Engineering, procurement and construction (EPC) contracts are evolving as utilities seek to spread risks, contain costs, and execute their business strategies. As a result, turnkey contractors are...
Engineering and construction firms adapt to a changing market.
can manage. We have all the capabilities, so why not?
When we find a site and get it ready, it becomes a valuable asset to either bid into an RFP for a power purchase agreement, or to sell to an owner. But we never provide equity beyond an EPC contract. We’re not in it to own plants for the long term.
Fortnightly: What trends do you see in EPC contract terms? What does ‘turnkey’ mean today?
Oskvig, Black & Veatch: We’re passing through a period of investor risk-offloading that’s more intense than I’ve seen before in my 36-year career. Some of that follows from what happened in 2008 and 2009 [when some project owners got stuck with prices and terms that no longer made sense after the economy declined]. It’s no longer about risk management. Now it’s risk-offloading. Some very bad decisions will be made in this time period that will manifest themselves over the next two or three years, and then we’ll get back into a mode of collaboration and risk sharing.
As an EPC contractor, you have to take risk in this business or you’re irrelevant. But you shouldn’t take risk you can’t reasonably manage, and that’s what’s been making its way into terms and conditions—offloading the whole risk onto a service provider.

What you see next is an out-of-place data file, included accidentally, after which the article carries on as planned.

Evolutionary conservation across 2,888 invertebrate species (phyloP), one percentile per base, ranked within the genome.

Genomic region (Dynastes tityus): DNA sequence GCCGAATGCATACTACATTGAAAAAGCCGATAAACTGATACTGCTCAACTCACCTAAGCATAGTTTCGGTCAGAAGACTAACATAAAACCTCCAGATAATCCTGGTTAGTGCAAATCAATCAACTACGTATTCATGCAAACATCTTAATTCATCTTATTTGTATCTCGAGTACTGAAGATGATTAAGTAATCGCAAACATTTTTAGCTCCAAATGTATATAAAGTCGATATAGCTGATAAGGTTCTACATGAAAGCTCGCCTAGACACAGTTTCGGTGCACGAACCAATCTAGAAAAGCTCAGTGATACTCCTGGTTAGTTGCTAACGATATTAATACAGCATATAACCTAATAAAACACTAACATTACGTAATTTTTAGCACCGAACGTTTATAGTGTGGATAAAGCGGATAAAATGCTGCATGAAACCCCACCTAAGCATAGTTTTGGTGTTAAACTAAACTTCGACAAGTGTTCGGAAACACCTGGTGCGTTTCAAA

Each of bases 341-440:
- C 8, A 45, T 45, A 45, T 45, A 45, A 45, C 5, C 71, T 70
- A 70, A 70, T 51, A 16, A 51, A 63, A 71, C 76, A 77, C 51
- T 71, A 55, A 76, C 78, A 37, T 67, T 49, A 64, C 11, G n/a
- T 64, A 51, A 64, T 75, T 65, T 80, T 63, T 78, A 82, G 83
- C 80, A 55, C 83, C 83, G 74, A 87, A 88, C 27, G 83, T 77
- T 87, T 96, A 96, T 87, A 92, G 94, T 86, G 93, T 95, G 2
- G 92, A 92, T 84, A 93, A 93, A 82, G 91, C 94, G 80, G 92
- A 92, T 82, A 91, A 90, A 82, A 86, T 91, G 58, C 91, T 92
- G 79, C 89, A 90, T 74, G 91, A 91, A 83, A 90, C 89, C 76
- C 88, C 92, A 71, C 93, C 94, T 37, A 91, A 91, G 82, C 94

There’s a lot of pressure on utilities to contain rates. Their stakeholders are looking to management to make deals with suppliers and service providers that they think are airtight, and that loads all kinds of risk onto the service provider. What they don’t realize is they’re exposing themselves to another kind of risk. A few years from now, we’ll look back and say that was a bad idea. Things will happen, and that will cause problems for owners because they’ll get a project that’s not completed, or isn’t built as well as it should be, or doesn’t perform well, and there will be no one there to back it up. So we’re not going to take any risk we can’t reasonably manage.
For example, labor productivity is what EPC firms are all about. But that’s not the same thing as labor availability. Labor availability is a market condition that an EPC provider doesn’t have a lot of control over.
Another example involves things that are affected by weather. You can build and install equipment according to the industry’s best practices, procedures, materials, etc., but weather happens, and it can affect the equipment. That’s a risk the owner ought to be taking—not a service provider. We’re obligated to design and build according to the conditions set forth in the agreement, but other things happen and that’s where risk is getting unbalanced.
To be fair, progressive owners understand the best place to be is where the owner is managing the risks they can manage, and we manage the risks we can, or you put it in another place where someone else can reasonably manage it.
Olander, Burns & McDonnell: With the sheer size of transmission projects, our owners are pretty risk averse. They just want to deliver power